Acknowledgements
The author would like to thank Prof. F de Kock (UCT) for providing him with access to several relevant journal articles.
Competing interests
The author declared that they have no financial or personal relationship(s) that may have inappropriately influenced them in writing this article.
Author’s contributions
G.K.H. is the sole author of this article.
Ethical considerations
This article followed all ethical standards for research without direct contact with human or animal subjects.
Funding information
The author received no financial support for the research, authorship, and/or publication of this article.
Data availability
Data sharing is not applicable to this article as no new data were created or analysed in this study.
Disclaimer
The views and opinions expressed in this article are those of the author and are the product of professional research. It does not necessarily reflect the official policy or position of any affiliated institution, funder, agency, or that of the publisher. The author are responsible for this article’s results, findings, and content.
References
Arthur, W., Hagen, E., & George, G. (2021). The lazy and dishonest respondent: Detection and prevention. Annual Review of Organizational and Organizational Behavior, 8, 105–137. https://doi.org/10.1146/annurevorgpsych012420055324
Bowling, N.A., Huang, J.L., Bragg, C.B., Khazon, S., Liu, M., & Blackmore, C.E. (2016). Who cares and who is careless? Insufficient effort responding as a reflection of respondent personality. Journal of Personality and Social Psychology, 111(2), 218–229. https://doi.org/10.1037/pspp0000085
Conijn, J.M., Franz, G., Emons, W.H.M., De Beurs, E., & Carlier, I.V.E. (2019). The impact of careless responding in routine outcome monitoring within mental health care. Multivariate Behavioral Research, 54(4), 1–19. https://doi.org/10.1080/00273171.2018.1563520
Cortina, J.M., Sheng, Z., Keener, S.K., Keeler, K.R., Grubb, L.K., & Schmitt, N., Tonidandal, S., Summerville, K.M., Heggestad, E.D., & Banks, G.C. (2020). From Alpha to Omega and Beyond! A look at the past, present and (possible) future of psychometric soundness in the Journal of Applied Psychology. Journal of Applied Psychology, 105(12), 1351–1381. https://doi.org/10.1037/apl0000815
Costa, P.T., Jr., & McCrae, R.R. (1992). Normal personality assessment in clinical practice: The NEO Personality Inventory. Psychological Assessment, 4(1), 5–13. https://doi.org/10.1037/10403590.4.1.5
Cronbach, L. (1951). Coefficient alpha and the internal structure of tests. Psychometrika, 16, 2973–2944. https://doi.org/10.1007/BF02310555
Curran, P.G. (2016). Methods for the detection of carelessly invalid responses in survey data. Journal of Experimental Social Psychology, 66, 4–19. https://doi.org/10.1016/j.jesp.2015.07.006
DeSimone, I.A., & Harms, P.D. (2018). Dirty data: The effects of screening respondents who provide lowquality data in survey research. Journal of Business and Psychology, 33(5), 559–577. https://doi.org/10.1007/s1086901795149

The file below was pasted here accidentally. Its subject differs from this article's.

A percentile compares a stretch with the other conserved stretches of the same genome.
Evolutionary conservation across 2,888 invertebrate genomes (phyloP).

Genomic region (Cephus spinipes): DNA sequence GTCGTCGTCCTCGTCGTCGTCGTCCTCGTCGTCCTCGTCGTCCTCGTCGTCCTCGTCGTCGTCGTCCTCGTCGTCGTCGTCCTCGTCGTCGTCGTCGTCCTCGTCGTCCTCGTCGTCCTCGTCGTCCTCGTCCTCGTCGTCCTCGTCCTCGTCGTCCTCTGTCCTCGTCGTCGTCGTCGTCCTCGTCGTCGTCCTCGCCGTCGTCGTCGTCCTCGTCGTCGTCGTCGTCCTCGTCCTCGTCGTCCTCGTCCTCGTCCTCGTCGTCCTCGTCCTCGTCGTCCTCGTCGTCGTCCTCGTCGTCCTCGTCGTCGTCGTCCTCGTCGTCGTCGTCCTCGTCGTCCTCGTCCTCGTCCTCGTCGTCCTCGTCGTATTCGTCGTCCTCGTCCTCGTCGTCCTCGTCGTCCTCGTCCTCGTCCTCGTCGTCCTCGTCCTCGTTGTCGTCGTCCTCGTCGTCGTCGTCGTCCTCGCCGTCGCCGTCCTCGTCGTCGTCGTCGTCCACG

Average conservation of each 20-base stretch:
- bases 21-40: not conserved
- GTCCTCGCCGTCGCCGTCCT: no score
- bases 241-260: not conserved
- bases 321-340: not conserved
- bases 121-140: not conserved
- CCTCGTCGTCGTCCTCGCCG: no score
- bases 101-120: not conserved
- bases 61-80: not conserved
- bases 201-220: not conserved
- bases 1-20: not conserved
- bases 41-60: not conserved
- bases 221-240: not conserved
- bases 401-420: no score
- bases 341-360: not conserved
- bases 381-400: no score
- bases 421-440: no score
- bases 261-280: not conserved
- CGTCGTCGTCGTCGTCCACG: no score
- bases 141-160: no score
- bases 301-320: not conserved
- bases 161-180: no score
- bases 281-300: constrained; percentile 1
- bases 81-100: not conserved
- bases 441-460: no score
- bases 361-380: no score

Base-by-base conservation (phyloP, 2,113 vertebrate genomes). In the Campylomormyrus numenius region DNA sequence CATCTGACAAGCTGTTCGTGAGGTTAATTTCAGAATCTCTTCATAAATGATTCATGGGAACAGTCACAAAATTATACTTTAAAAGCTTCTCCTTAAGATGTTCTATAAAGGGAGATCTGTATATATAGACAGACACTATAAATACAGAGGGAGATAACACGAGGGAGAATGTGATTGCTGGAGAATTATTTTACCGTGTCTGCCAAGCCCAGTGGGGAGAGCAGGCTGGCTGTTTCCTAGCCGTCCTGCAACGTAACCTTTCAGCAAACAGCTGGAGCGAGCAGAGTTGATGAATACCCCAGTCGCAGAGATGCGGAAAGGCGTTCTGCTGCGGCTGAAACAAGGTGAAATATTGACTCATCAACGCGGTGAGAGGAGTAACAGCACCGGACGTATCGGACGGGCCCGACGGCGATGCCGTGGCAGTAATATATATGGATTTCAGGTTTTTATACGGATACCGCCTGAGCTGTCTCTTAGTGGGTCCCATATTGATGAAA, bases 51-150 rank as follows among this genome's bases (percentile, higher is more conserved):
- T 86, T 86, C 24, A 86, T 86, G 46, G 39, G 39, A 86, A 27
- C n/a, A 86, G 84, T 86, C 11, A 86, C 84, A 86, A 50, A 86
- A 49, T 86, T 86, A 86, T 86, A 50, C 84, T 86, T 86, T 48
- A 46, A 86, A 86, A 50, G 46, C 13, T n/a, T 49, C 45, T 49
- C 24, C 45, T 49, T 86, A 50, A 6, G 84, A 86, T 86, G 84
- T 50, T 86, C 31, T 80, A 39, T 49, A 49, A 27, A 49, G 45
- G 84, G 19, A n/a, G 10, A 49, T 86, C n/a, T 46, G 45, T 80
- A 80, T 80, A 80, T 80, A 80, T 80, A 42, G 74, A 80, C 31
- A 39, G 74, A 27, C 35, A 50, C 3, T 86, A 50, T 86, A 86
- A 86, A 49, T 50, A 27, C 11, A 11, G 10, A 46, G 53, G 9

Dunn, A.M., Heggestad, E.D., Shanock, L.R., & Theilgard, N. (2018). Intraindividual response variability as an indicator of insufficient effort responding: Comparison to other indicators and relationships with individual differences. Journal of Business and Psychology, 33(1), 105–121. https://doi.org/10.1007/s1086901694790
Hong, M., Steedle, J.T., & Cheng, Y. (2020). Methods of detecting insufficient effort responding: Comparisons and practical recommendations. Educational and Psychological Measurement, 80(2), 312–345. https://doi.org/10.1177/0013164419865316
Huang, J.L., Curran, P.G., Keeney, J., Poposki, E.M., & DeShon, R.P. (2012). Detecting and deterring insufficient effort responding to surveys. Journal of Business and Psychology, 27(1), 99–114. https://doi.org/10.1007/s1086901192318
Johnson, J.A. (2005). Ascertaining the validity of individual protocols from webbased personality inventories. Journal of Research in Personality, 39(1), 1031–29. https://doi.org/10.1016/j.jrp.2004.09.009
Maniaci, M.R., & Rogge, R.D. (2014). Caring about carelessness: Participant inattention and its effects on research. Journal of Research in Personality, 48, 61–83. https://doi.org/10.1016/j.jrp.2013.09.008
Marjanovic, Z., Holden, R., Struthers, W., Cribbie, R., & Greenglass, E. (2015). The interitem standard deviation (ISD): An index that discriminates between conscientious and random responders. Personality and Individual Differences, 84, 79–83. https://doi.org/10.1016/j.paid.2014.08.021
McNeish, D. (2018). Thanks coefficient alpha, we’ll take it from here. Psychological Methods, 23(4), 412–433. https://doi.org/10.1037/met0000144
Meade, A.W., & Craig, S.B. (2012). Identifying careless responses in survey data. Psychological Methods, 17(3), 437–455. https://doi.org/10.1037/a0028085
Raykov, T., & Marcoulides, G.A. (2019). Thanks coefficient alpha, we still need you! Educational and Psychological Measurement, 79(1), 200–210. https://doi.org/10.1177/0013164417725127
Steedle, J.T., Hong, M., & Cheng, Y. (2019). The effects of inattentive responding on construct validity evidence when measuring socialemotional learning competencies. Educational Measurement: Issues and Practice, 38, 101–111. https://doi.org/10.1111/emip.12256
Wilkinson, L., & The Task Force on Statistical Inferences. (1999). Statistical methods in psychology journals: Guidelines and explanations. American Psychologist, 54, 594–604. https://doi.org/10.1037/0003066X.54.8.594